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Car industry driving new standards in apprenticeships

On Monday 29th October, Prime Minister, David Cameron visited the MINI plant at Oxford to announce measures to reform apprenticeships. The plans form part of a drive to provide better quality for learners and easier use and administration for employers. These reforms are designed to give more control over standards in apprenticeships to the employers who provide them, positioning the UK as a leader in apprenticeship employability.

On Monday 29th October, Prime Minister, David Cameron visited the MINI plant at Oxford to announce measures to reform apprenticeships. The plans form part of a drive to provide better quality for learners and easier use and administration for employers. These reforms are designed to give more control over standards in apprenticeships to the employers who provide them, positioning the UK as a leader in apprenticeship employability. BMW Group UK, who manufacture the MINI at the Oxford plant, are at the forefront of the strategy. The car maker has joined a band of 60 companies, organised into groups known as 'Trailblazers' to make sure that industry employers have the ability to shape apprenticeships to the needs of industry.

There is a total of eight Trailblazer groups representing a wide range of industries. In addition to the automotive industry, there are groups representing food and beverages, digital, energy, aerospace, electro-technical, financial services and life and industrial sciences. These groups have come up with a framework for the make-up of the new look apprenticeships that will include a host of new features. The apprentice programmes will now be designed by the employer, to ensure that skills learnt by the apprentice are completely relevant to industry requirements. There will be a new emphasis on quality, with courses concluding with tough assessments for the apprentice. The levels of qualification will be rearranged into easier to understand gradings that denote the level of achievement, made up of pass, merit or distinction.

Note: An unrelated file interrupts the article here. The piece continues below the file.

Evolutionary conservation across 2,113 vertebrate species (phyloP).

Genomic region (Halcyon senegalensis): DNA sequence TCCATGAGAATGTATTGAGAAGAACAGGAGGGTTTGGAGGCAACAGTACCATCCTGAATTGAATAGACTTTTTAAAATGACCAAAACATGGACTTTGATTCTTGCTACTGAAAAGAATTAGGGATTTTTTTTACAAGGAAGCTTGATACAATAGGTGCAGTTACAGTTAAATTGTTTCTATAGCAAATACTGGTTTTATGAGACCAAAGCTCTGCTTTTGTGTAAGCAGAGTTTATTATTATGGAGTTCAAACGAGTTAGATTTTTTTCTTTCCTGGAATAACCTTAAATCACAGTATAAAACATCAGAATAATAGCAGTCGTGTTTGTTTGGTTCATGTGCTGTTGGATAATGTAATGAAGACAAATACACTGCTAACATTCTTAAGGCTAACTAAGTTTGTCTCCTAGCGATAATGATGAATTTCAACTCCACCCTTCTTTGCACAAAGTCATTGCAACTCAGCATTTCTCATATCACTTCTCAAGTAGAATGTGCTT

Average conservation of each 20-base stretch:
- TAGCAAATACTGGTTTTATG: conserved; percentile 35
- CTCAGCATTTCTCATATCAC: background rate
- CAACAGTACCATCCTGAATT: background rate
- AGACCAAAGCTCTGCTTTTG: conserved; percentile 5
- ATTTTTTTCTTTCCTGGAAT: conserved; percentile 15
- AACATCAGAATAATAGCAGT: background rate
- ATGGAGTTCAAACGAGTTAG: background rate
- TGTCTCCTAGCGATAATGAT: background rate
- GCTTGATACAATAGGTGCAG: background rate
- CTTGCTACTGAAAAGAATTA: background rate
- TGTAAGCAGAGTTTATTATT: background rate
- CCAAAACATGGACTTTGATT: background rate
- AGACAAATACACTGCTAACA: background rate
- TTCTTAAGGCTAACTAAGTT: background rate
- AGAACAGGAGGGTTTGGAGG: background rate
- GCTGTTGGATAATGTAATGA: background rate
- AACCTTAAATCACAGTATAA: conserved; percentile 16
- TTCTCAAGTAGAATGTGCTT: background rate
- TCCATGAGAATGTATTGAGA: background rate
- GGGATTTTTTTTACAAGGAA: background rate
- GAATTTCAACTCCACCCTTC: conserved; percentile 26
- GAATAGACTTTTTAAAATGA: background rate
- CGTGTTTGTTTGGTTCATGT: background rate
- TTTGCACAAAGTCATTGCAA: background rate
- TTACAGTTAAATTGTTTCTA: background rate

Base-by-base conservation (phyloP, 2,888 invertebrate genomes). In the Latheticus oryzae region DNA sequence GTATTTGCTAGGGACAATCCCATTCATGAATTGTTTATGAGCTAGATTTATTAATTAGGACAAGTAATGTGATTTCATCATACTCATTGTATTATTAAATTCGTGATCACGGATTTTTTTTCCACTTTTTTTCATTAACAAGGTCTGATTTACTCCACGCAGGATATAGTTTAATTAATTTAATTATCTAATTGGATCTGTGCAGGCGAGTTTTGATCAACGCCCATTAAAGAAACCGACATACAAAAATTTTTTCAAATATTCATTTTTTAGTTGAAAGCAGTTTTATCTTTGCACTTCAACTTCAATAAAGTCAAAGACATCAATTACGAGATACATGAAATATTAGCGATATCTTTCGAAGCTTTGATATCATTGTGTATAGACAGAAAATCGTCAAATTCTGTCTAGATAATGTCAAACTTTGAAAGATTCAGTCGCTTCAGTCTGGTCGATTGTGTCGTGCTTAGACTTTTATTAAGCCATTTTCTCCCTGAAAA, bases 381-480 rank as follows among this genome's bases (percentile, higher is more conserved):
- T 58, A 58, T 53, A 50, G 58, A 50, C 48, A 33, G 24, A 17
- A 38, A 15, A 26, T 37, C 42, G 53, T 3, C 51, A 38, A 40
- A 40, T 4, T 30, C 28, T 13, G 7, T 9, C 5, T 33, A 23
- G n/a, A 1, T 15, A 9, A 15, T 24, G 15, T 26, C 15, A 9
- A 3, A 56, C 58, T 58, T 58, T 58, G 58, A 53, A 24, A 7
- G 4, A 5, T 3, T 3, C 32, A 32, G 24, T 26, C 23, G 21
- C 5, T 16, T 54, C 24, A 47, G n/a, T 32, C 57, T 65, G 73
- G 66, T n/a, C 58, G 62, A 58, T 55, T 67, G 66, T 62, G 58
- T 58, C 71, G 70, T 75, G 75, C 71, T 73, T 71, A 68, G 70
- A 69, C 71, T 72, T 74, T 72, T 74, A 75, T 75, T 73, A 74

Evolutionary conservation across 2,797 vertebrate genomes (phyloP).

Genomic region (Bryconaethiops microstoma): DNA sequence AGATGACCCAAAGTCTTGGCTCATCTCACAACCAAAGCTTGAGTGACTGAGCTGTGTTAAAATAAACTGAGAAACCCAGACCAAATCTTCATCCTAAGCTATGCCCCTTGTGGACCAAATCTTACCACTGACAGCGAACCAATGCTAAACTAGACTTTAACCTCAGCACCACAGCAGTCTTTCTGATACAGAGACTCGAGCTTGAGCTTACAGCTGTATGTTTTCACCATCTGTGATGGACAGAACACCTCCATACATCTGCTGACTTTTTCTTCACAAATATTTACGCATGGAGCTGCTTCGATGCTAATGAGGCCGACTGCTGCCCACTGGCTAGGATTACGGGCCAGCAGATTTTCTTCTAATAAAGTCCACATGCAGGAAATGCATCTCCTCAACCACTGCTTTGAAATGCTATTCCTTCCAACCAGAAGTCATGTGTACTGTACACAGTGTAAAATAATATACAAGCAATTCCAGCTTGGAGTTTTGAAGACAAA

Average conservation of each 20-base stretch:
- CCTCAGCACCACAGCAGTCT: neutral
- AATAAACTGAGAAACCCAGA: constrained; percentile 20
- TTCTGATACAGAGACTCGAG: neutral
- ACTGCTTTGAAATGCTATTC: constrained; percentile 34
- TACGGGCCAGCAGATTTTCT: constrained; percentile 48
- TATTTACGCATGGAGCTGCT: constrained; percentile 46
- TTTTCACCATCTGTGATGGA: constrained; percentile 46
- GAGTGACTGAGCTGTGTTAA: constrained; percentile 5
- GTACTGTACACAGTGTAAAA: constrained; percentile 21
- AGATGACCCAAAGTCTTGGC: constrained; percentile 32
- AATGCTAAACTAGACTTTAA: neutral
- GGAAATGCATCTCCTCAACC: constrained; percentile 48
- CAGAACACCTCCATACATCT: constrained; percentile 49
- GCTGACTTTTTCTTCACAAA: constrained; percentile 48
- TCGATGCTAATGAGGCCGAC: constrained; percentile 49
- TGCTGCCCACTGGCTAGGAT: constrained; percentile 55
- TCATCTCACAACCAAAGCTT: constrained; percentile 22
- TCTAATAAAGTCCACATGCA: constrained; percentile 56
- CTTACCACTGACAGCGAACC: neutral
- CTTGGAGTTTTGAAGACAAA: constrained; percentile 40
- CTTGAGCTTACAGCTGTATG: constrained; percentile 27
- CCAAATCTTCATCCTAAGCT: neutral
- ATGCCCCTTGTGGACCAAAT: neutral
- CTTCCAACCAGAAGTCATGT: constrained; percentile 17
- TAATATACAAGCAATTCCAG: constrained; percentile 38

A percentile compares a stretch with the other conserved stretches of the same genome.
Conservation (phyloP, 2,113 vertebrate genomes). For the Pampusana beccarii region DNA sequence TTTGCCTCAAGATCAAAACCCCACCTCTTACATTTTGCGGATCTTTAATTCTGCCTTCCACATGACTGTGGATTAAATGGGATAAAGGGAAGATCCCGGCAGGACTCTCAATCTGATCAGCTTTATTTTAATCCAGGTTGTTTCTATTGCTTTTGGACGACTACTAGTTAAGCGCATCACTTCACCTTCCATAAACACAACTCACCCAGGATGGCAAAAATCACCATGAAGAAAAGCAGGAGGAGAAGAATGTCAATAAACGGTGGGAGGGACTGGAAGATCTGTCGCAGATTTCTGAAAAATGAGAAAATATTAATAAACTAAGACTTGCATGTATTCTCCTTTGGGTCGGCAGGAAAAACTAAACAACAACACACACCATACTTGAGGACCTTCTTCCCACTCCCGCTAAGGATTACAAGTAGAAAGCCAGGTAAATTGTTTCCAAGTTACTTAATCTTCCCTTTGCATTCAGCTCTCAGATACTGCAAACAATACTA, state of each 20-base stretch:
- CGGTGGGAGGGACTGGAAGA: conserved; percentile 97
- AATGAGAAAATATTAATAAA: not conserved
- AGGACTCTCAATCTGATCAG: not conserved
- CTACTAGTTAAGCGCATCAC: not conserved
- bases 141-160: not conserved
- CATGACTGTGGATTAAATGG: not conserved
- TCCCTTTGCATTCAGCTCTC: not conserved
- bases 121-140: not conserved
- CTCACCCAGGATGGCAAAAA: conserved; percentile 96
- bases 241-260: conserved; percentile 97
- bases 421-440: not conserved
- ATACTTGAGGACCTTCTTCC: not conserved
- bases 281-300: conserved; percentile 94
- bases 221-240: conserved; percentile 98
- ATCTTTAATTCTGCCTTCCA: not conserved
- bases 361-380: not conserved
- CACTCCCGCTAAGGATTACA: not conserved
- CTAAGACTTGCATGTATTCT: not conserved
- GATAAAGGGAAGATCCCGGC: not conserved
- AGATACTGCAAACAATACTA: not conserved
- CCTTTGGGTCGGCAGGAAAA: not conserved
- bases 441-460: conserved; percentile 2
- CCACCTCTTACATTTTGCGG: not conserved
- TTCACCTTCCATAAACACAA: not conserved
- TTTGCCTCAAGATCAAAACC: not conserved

The Prime Minister explained: "If you want an apprenticeship, we're going to make sure you do the best apprenticeship in the world. The reforms we're announcing today will put employers in the driving seat and ensure that we deliver rigorous training that supports you and our economy for years to come."

Managing Director of the MINI plant in Oxford, Dr Frank Bachmann, added: "As a major employer of apprentices, BMW Group is supporting this important skills initiative which is designed to develop the first apprenticeship standards across many industrial sectors including automotive. We're delighted to host and help launch this new government programme."

The new apprenticeships are slated to be ready to take the first intake of apprentices onto the revised schemes in late 2014. The move comes at a time when UK car production, domestic sales and exports are all growing. This is in stark contrast to a declining industry across the rest of Europe and the Government is determined to cement the country's position as a leading force in car manufacture, while rebalancing the economy away from services towards engineering.

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